June 6, 2007

English Voices

As the weather gets warmer and the summer approaches, the Tuesday market in Olonzac takes on a new appearance. Gone are the days when I can move freely through the stalls, paying for my purchases without long lines and without having to wait for the visitors who are unfamiliar with the Euro while they painstakingly look at each coin, trying to figure out what they need to pay the amazingly patient vendors. It's pretty amusing when they just hand over a bunch of coins and let the poor vendor sort it out!

During the summer, the market becomes almost twice the size of it's pared down, winter version.
A woman with olive oil soap in about thirty different scents suddenly appears one Tuesday, as does the man who brings vivid blue, yellow and green pottery from Spain. Vendors selling clothing from Africa and India, all those long flowing things that are perfect to throw on over a swimsuit, show up along with the man who has crates and crates of CD's for sale and blasts his music into the crowd through a little boom box that relies far too much on bass. Then there are the street musicians, serenading their victims, I mean, coffee and rosé drinkers soaking up the sun on the café's terrace. The music is usually pretty awful and they're never pleased when I don't drop coins into the hats they pass around.

What strikes me the most is the lack of French voices I hear when I go through the market during the summer. Yesterday it was as if there wasn't one single French person doing their weekly shopping. I know that isn't the case as I saw several of our neighbors buying their usual eggs, saucisson and vegetables, but it's always noticeable and somewhat surreal to hear so many English voices concentrated in one place.

And it makes me wonder what the French think about it all. Pin It


Samantha said...

Argh, I know it drives me crazy! I had the same experience at our local market today, and was planning on posting about it tomorrow.

wcs said...

I'm lucky not to live in a town that has a huge tourist invasion. There are many around here that do, but we're not on the trodden path. Still, the market is always more crowded in summer with tourists from all over - we hear english and dutch, german, italian, and languages I don't recognize.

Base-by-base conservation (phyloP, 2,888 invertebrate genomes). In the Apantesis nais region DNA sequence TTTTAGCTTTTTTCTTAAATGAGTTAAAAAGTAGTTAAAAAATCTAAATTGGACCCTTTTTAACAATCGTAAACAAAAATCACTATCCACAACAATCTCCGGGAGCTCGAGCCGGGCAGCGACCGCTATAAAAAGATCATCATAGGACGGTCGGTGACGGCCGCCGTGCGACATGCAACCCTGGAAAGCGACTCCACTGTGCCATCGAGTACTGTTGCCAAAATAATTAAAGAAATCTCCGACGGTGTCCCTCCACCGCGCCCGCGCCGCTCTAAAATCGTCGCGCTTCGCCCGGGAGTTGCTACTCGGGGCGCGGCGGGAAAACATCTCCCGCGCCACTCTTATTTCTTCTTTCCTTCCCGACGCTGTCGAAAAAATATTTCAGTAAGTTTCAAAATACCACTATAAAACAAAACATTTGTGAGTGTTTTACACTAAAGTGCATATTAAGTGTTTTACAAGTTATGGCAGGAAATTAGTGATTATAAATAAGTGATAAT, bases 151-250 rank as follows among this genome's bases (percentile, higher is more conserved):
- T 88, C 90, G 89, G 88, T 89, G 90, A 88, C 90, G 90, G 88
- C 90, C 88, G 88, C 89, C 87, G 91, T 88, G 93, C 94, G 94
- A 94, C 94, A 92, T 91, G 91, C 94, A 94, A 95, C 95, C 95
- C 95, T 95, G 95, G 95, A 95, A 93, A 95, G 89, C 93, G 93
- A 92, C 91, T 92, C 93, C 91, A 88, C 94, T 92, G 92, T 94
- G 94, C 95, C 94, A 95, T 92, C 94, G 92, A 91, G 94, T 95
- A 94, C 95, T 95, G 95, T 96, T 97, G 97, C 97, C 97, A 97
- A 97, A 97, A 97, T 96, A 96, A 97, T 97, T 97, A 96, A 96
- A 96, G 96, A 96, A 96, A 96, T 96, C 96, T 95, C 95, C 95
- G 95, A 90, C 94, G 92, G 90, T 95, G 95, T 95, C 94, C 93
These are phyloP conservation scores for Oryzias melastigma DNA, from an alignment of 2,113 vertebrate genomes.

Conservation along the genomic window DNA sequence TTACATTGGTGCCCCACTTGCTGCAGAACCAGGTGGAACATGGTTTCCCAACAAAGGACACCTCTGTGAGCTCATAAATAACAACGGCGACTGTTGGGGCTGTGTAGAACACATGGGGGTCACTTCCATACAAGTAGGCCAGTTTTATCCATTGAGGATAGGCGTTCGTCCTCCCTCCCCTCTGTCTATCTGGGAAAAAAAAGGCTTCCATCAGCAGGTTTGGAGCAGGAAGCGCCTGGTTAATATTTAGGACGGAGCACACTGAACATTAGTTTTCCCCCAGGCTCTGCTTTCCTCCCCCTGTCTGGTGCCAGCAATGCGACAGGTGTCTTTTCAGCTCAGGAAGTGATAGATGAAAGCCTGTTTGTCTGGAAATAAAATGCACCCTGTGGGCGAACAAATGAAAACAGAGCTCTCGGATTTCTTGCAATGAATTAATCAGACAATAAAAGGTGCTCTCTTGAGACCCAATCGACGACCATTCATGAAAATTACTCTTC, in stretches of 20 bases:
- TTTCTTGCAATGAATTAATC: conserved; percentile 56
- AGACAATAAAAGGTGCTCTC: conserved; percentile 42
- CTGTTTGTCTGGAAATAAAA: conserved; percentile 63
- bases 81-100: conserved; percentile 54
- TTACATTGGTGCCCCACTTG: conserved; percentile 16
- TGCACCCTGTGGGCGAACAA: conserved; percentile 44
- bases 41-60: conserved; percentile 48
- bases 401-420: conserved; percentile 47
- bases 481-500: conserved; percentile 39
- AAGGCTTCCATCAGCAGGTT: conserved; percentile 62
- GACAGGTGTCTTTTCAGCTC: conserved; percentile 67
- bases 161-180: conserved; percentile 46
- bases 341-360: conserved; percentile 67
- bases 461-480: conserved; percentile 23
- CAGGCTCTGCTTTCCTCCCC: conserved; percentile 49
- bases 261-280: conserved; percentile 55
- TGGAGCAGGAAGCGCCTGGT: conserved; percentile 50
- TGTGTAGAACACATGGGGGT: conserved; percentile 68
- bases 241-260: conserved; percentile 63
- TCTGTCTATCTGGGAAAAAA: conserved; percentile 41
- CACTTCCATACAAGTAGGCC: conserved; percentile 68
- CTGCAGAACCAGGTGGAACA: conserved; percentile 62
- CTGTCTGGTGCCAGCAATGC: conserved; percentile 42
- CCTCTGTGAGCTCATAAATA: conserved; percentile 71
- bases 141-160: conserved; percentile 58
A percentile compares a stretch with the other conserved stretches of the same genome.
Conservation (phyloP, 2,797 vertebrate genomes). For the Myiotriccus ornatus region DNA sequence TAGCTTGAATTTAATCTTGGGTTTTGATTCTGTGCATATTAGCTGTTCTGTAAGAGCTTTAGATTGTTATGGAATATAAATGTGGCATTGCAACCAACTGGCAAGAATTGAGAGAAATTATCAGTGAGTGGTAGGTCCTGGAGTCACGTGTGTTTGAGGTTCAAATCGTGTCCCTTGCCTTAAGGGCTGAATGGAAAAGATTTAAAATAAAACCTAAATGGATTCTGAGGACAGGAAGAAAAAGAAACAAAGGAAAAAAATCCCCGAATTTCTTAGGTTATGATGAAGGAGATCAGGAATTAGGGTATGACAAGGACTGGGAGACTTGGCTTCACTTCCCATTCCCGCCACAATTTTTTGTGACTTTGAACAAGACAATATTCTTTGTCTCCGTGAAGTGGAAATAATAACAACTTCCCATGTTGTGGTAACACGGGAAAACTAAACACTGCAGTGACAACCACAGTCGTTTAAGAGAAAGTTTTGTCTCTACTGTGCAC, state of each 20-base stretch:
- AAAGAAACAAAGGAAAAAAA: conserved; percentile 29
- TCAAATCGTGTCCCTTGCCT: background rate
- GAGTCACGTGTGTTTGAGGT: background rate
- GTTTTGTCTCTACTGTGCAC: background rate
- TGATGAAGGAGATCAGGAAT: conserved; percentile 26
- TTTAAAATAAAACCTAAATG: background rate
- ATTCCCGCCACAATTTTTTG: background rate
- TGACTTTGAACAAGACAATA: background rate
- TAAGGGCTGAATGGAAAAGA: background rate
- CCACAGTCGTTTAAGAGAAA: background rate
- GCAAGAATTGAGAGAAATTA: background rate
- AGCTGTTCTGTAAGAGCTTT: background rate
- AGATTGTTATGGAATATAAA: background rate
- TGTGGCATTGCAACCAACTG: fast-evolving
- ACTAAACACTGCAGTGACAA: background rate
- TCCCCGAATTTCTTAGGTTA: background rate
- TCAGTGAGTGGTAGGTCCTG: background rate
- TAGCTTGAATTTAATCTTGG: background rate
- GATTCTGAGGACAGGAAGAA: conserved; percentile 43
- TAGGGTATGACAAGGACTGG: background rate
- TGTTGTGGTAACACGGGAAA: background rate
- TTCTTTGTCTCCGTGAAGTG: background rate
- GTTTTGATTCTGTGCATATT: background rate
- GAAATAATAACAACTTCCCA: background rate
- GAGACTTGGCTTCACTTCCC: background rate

Last summer there were japanese folks at the market buying things and taking photos of the displays. It was a little comforting to know that there are people who stand out more than we do (we really can't help looking like American guys and our accents give us away - but the difference is that the vendors know us as regulars now).

And yes, there are the seasonal vendors who show up for tourist euros, too. Their stuff is always over-priced.

It's all part of the charm, unless the market is your primary source of food and you have to deal with the long lines.

Our market is only once a week, so we're often at the Super U or Intermarché. We see a lot of campers there in summer.

katiez said...

We don't hear a lot of English voices in our little backwater. When I do it always startles me so I have to wander around until I identify them - could be someone I know!
We're definitely off the tourist path!

ken said...

The tourists help the people earn money, sell houses etc. but, it's only time before we all become the same and loose regional identity. We were in Olonzac in April and there were quite a few English builders obviously 'doing up' houses for 2nd homes - shame but I don't have an answer!!

Loulou said...

it doesn't bother me that much, I still enjoy going and in the summer I can sit in the café and watch some veeeeerrrrry interesting people walk by!

we rarely hear Italian! Lots and lots of Dutch and German though.
I don't mind the seasonal changes, but I really wonder what the people who have been here their whole lives must think about all the changes

I'm always startled by American accents as we rarely hear them, tons of English though

yes, there are a lot of English doing up houses here and selling them. Our village of 400 has Canadians, Americans (us), Beligians, Germans, Colombians, Dutch, English, Spanish, Swiss, Australians and of course French. Quite a mix!

Riana said...

A lot of times, Benji runs into the Intermarche or carrefour to get formula and i wait in the car and try to guess which country each couple is that walks out by cracking the window to eavesdrop. We have a lot of German and English tourists.

cara said...

poor corsica is overrun by tourists...the population triples at times. we get mostly italians and germans, although lately i've seen a lot of cars from eastern europe: czech republic, poland, hungary. there is the usual love-hate relationship between locals and tourists. with my accent, pasty white skin and blond hair i stick out most of the year, but come summer, i'm taken for a german constantly. i hate sticking out, but then i also hate being taken for a tourist. just can't win, i guess.

Loulou said...

I like to sit at the market and try to guess where each couple is by what they're wearing!

that would get very old, very fast. Makes you long for the winter when they're all gone, I bet

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It is such a great market.Seems to get bigger and bigger. As a Brit living in France, I sometimes like to hear the voices of other Brits- but not too often- lol.... I guess I fall into the category of escaping Blighty to become more French....
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Loulou said...

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noel said...

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